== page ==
The Faces of Luminex: Anke Hoefnagels, Field Applications Specialist4月 28th, 2017 / Hilary Graham
Who are the people behind Luminex? Anke Hoefnagels is a Field Applications Specialist supporting Global Partner Operations who celebrated her second anniversary with Luminex on January 1st. When Anke isn’t working out of the Den Bosch office in The Netherlands, you’ll find her traveling or improving her musicality.
How did you come to work at Luminex?
For my masters, I developed a ChIP-seq assay to elucidate the role of the HNF1B transcription factor in regulating magnesium levels in the kidney. Once the assay was optimized, I looked for additional research questions that the method could be used to address. My mentor pointed out to me that most scientists ask research questions and then find the appropriate technique – but I operated in the opposite manner. At that moment, I came to understand that I enjoyed the methodical troubleshooting required for assay development.
What’s a typical day for you?
For the past two years, I’ve worked as a Technical Support Associate. Technical Support at Luminex operates in a follow-the-sun model, meaning my colleagues from Asia, The Netherlands, and Austin all work as a single team to provide 24-hour support to customers.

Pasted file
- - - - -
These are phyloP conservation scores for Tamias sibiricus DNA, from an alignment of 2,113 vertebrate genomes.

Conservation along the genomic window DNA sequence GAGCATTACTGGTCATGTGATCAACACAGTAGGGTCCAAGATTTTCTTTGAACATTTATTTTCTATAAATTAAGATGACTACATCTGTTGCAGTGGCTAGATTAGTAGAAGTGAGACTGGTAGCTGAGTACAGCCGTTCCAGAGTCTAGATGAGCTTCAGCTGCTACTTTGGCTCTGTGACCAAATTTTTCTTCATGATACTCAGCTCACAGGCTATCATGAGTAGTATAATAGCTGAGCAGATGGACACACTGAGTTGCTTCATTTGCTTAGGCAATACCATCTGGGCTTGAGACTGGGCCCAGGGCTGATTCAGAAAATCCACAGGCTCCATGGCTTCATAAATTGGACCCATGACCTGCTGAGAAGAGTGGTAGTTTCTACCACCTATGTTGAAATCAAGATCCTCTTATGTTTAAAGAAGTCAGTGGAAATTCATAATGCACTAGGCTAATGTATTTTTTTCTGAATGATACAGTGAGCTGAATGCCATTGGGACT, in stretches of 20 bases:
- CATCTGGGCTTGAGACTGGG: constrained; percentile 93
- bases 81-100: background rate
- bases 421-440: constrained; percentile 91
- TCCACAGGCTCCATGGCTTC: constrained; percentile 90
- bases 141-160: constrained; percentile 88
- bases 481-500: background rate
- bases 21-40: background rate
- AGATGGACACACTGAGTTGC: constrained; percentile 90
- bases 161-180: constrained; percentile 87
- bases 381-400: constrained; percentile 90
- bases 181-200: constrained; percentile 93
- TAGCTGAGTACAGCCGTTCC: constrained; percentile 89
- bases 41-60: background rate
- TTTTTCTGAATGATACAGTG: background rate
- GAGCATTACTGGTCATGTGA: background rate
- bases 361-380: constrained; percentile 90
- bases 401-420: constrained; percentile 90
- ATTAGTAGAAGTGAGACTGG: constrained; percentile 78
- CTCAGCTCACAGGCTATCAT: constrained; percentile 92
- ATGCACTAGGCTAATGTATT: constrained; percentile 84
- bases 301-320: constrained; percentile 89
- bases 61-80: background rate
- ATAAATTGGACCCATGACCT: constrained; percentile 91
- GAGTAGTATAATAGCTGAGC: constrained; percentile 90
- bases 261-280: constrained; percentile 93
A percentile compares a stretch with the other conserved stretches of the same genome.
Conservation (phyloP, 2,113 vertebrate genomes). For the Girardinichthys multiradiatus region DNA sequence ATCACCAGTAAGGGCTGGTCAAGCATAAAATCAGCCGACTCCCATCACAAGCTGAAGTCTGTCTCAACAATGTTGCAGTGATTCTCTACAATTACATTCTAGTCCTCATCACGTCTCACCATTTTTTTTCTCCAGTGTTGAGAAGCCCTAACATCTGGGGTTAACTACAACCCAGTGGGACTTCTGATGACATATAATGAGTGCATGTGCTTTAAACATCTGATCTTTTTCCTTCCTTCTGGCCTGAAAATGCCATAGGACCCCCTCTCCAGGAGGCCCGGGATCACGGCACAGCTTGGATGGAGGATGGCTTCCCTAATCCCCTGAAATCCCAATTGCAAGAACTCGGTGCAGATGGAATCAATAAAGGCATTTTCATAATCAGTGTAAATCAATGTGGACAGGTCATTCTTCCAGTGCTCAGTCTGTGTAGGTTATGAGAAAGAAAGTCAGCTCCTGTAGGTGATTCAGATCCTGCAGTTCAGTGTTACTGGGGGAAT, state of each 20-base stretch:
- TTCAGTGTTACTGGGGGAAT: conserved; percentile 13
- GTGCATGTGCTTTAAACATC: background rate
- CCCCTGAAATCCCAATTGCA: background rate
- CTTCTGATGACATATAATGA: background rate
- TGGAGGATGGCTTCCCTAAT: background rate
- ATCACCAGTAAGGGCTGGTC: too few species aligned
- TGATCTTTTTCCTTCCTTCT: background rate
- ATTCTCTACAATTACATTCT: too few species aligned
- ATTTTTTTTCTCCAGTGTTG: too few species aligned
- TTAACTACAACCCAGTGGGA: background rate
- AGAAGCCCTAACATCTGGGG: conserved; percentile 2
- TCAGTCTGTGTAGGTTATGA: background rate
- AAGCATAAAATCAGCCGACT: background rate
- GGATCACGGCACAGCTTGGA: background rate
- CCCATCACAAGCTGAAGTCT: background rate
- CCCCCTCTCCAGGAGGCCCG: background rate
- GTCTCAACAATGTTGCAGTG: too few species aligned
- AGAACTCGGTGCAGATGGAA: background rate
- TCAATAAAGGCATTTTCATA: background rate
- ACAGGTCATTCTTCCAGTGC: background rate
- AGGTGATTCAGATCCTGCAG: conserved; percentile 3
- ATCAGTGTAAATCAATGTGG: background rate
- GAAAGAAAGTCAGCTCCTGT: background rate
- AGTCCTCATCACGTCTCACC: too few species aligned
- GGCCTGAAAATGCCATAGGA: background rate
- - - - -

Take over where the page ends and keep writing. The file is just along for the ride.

As each European country speaks a different language, we tend to communicate in English as a common language. For this reason, the majority of our customer cases are submitted via email versus phone calls. The benefit of primarily receiving email cases is that customers often attach the Support Utility files, enabling us to have a better understanding of the issue at hand.
On January 1st, I started a new position as a Field Applications Specialist (FAS) and I support Luminex Partners located in Europe. As an FAS, I help new customers to adopt, and existing customers to optimize, their Luminex assays.
Tell us something about science or medicine in The Netherlands.
A hot topic in The Netherlands at the moment is the use of antibiotics. To prevent antibiotic-resistant bacteria, The Netherlands has a very strict policy on antibiotic use. I recently had an ear infection and had to visit the doctor multiple times before an antibiotic was prescribed. While this was a personal inconvenience, I think antibiotic stewardship is important, given the increasing emergence of resistant bacteria.
When you’re not working, how do you spend your time?
Traveling! This year I went to Thailand and earned my diving certificate. I also went on a night safari in the jungle and saw amazing snakes. Last year, I went to Indonesia and climbed down into the crater of the Ijen Volcano on Java. The trek up was specifically at night to be able to see the sulfur gas burning as blue fire – it was quite an adventure!
I’m currently taking a musical orientation course where I will play approximately 20 instruments. Growing up I could never choose an instrument, so my goal of this course is to select an instrument and learn how to play it. So far I’ve played: piano, accordion, clarinet, saxophone, oboe, flute, trumpet, guitar, and drums!